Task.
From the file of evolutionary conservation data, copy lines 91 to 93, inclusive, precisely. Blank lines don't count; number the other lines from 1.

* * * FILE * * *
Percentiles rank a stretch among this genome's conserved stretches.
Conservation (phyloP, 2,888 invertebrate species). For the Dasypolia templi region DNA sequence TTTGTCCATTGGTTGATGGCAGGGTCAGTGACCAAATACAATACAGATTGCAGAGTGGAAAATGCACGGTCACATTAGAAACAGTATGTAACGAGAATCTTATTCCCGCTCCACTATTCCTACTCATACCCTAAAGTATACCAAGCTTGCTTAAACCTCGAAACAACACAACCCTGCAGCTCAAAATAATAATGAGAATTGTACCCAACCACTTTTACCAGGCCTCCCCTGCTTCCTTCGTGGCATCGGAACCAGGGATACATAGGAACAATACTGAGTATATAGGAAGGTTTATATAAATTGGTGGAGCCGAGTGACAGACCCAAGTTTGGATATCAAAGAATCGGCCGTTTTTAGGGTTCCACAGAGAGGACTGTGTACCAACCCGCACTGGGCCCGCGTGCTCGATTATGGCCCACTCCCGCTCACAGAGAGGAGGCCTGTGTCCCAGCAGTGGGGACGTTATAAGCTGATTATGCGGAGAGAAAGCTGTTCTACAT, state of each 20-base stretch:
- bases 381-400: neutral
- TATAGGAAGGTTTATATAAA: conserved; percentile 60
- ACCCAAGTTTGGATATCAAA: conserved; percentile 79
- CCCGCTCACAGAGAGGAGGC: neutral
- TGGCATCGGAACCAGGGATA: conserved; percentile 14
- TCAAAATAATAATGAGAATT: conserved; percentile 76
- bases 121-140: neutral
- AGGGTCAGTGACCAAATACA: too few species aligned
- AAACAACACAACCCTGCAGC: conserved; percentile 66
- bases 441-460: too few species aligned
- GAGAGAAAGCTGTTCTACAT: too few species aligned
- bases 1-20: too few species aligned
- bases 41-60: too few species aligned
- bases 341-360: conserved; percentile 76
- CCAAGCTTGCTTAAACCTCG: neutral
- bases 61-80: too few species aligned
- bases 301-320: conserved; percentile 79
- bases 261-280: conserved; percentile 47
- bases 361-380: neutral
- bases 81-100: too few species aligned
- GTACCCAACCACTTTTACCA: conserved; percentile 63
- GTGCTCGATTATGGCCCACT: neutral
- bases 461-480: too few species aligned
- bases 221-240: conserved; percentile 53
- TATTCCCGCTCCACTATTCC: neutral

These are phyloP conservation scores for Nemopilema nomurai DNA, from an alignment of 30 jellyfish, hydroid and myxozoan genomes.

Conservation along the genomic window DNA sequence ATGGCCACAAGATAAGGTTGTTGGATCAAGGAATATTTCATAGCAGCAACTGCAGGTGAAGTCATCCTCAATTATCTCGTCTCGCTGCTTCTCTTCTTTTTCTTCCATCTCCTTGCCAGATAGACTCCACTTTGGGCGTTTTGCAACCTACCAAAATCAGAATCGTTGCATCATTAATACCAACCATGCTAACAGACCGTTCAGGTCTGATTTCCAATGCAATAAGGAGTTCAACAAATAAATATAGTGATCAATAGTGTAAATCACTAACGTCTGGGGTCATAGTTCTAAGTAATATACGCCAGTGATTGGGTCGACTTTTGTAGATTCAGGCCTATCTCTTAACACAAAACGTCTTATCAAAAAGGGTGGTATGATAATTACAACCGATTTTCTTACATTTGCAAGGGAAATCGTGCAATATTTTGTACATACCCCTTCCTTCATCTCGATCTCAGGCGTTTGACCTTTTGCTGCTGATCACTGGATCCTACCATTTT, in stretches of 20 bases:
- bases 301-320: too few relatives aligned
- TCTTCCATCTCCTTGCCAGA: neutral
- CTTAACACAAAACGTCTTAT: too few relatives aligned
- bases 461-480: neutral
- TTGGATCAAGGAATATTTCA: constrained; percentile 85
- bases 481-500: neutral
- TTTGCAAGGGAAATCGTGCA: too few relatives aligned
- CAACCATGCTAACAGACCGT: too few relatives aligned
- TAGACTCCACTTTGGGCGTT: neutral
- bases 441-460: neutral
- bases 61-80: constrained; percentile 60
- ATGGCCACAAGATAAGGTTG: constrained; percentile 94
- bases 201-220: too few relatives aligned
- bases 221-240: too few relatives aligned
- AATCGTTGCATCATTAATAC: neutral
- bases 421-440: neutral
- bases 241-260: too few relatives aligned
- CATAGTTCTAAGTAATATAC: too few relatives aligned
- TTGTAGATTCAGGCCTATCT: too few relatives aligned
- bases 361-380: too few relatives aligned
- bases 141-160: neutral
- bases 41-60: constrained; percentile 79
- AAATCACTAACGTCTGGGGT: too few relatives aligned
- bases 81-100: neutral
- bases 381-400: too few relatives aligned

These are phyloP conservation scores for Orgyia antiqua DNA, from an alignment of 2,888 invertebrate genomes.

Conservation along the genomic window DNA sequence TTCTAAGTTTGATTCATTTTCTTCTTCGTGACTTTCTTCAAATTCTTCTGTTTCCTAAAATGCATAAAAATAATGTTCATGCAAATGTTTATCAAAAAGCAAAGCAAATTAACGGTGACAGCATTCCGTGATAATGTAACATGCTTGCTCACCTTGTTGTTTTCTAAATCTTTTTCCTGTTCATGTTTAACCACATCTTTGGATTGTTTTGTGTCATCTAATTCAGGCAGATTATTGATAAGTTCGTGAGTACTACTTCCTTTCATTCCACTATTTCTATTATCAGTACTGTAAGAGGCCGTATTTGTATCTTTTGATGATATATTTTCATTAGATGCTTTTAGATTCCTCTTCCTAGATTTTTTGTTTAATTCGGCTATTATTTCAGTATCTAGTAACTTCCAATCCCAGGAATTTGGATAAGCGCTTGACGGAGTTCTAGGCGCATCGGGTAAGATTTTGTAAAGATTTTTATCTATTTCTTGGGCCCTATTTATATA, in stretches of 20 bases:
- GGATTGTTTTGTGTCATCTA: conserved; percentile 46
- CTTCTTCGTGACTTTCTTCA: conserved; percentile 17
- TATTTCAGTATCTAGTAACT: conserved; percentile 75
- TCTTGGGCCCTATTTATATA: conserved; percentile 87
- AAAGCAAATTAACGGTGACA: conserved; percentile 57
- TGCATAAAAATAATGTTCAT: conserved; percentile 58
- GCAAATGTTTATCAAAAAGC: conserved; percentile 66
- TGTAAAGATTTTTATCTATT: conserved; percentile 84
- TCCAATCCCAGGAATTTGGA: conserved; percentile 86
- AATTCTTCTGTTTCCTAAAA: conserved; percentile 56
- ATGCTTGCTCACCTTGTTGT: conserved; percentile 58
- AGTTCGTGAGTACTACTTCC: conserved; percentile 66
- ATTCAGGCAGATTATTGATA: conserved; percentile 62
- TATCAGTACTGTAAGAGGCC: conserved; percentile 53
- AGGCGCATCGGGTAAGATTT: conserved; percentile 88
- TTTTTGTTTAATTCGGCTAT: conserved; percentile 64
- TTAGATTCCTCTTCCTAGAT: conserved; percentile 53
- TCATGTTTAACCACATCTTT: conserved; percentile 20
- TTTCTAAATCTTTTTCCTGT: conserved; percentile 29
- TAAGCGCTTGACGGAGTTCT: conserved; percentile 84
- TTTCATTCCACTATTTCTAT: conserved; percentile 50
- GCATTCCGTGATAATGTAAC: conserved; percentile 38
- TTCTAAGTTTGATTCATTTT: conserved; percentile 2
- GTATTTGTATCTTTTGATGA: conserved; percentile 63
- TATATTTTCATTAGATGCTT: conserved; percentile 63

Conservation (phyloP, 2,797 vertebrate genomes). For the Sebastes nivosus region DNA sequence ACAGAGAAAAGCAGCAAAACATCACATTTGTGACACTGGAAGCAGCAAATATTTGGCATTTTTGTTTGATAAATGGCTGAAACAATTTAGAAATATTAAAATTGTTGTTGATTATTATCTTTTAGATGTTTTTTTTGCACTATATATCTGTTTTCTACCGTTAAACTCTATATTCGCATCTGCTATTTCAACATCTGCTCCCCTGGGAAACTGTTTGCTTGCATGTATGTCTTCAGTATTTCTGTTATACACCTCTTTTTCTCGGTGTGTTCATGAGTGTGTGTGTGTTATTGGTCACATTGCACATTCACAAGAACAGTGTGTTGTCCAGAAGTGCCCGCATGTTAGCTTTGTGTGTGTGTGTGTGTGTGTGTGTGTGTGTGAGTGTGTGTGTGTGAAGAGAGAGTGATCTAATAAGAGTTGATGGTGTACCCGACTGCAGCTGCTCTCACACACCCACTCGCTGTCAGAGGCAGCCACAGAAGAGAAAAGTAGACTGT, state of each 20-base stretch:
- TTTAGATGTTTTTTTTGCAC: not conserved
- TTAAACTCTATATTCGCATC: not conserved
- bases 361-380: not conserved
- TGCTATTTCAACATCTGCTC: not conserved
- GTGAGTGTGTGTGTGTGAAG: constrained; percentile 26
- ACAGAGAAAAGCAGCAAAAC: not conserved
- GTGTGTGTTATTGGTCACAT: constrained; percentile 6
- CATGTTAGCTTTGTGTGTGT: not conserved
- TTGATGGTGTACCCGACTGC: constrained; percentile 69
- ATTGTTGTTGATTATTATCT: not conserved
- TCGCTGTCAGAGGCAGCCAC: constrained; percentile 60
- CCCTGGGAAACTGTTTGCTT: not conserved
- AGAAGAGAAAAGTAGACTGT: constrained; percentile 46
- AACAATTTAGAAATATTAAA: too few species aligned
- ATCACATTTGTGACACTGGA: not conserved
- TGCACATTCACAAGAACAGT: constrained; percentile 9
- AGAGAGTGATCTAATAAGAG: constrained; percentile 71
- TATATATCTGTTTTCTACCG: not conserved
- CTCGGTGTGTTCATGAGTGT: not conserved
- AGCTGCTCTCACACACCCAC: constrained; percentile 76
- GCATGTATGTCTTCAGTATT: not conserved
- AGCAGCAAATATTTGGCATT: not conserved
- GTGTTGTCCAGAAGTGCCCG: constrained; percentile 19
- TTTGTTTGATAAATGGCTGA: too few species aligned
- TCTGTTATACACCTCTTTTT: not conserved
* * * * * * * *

- TTGATGGTGTACCCGACTGC: constrained; percentile 69
- ATTGTTGTTGATTATTATCT: not conserved
- TCGCTGTCAGAGGCAGCCAC: constrained; percentile 60